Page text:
US - The Securities and Exchange Commission (SEC) has charged Merrill Lynch with conflicts of interest and misleading pension fund clients when advising over its money manager programmes.
As a result, the SEC said, the company and its investment advisors "could and often did" receive "significantly higher revenue" from clients who chose Merrill Lynch directed brokerage services.
SEC's Division of Enforcement deputy director Scott W. Friestad said: "There has been tremendous growth in the pension consulting business in recent years.
"This case is an important reminder to firms and their investment adviser representatives that, whenever they sit across the table from their advisory clients, they need to make sure that all material conflicts of interest are disclosed."
The SEC also made similar conflict of interest allegations against the company in recommending its London-based transition management desk to clients.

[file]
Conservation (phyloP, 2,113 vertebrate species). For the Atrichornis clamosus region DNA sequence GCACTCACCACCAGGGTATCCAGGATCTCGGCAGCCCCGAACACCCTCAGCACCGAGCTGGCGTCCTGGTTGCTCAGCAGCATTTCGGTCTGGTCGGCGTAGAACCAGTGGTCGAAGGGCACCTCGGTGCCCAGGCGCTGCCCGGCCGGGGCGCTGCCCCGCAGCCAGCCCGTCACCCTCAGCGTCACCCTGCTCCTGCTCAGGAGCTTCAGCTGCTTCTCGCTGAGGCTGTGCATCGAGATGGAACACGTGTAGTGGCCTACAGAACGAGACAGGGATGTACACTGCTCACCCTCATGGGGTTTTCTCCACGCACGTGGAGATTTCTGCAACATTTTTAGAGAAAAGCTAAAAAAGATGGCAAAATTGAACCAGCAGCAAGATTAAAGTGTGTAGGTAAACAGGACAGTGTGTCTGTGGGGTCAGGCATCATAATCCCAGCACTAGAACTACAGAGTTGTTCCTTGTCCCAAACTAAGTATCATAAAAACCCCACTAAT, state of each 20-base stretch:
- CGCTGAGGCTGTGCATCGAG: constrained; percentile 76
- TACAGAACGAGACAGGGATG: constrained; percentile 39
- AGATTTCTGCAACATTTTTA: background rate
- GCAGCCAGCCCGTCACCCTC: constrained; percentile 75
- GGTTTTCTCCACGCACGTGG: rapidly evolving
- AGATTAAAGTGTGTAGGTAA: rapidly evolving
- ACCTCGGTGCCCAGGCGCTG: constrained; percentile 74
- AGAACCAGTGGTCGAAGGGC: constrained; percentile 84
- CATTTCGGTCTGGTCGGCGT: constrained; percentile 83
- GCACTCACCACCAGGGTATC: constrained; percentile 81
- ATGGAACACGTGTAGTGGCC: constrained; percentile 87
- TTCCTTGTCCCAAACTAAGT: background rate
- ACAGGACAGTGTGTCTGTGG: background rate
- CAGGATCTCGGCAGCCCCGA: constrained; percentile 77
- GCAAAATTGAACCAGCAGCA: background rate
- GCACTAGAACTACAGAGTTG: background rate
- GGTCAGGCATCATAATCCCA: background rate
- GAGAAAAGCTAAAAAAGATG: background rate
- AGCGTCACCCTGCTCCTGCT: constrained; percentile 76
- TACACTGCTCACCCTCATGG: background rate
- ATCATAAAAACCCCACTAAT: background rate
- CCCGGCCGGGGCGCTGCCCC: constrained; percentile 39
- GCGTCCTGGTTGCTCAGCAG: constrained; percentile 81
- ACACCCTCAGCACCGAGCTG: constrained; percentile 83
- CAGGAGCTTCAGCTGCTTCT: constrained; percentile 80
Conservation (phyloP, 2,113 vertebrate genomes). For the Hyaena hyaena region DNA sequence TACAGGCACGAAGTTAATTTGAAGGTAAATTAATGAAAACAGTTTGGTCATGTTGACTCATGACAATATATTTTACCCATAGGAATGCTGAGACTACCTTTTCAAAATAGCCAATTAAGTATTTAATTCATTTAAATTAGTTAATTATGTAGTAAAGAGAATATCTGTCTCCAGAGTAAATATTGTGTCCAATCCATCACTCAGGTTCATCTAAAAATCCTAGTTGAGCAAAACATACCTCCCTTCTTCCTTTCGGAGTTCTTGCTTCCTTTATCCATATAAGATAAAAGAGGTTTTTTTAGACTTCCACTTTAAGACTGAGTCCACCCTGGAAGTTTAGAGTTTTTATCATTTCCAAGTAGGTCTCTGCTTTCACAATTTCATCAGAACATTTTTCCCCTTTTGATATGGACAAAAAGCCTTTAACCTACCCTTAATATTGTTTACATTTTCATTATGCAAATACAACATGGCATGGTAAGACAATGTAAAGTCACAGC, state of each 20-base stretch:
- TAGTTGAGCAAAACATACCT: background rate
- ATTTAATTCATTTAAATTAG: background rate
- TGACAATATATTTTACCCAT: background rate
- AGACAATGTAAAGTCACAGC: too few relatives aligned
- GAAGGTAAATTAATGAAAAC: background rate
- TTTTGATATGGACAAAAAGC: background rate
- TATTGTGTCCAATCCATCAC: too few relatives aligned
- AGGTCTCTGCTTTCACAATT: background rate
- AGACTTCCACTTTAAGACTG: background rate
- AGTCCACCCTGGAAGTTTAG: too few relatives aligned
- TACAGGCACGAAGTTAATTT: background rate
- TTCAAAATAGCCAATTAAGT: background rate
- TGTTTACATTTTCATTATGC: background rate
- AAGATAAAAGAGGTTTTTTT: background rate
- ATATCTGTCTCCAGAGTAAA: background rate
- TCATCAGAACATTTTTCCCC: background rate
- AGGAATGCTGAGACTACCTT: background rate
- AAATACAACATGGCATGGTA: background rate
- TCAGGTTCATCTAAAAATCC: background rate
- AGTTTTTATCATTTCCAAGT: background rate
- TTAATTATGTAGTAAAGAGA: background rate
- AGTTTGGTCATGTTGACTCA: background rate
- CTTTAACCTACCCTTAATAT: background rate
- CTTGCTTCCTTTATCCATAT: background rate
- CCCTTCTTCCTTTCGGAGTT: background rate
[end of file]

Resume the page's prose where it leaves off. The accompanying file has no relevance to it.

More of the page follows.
Merrill Lynch has accepted the charges and agreed to pay a fine of US$1m.
Ex-BHS owner Dominic Chappell has been ordered to pay a total of £87,000 in fines and court costs after he was found guilty of failing to provide The Pensions Regulator (TPR) with information.
The Department for Work and Pensions (DWP) has said it while believes in the benefits of consolidating defined benefit (DB) schemes, there are significant issues to overcome.
There is just one week left to register to enter the Workplace Savings and Benefits Awards 2018.
Nearly a third (32%) of employers believe new technologies, such as augmented and virtual reality, will play a part in benefits communications, latest research from Aon Employee Benefits reveals.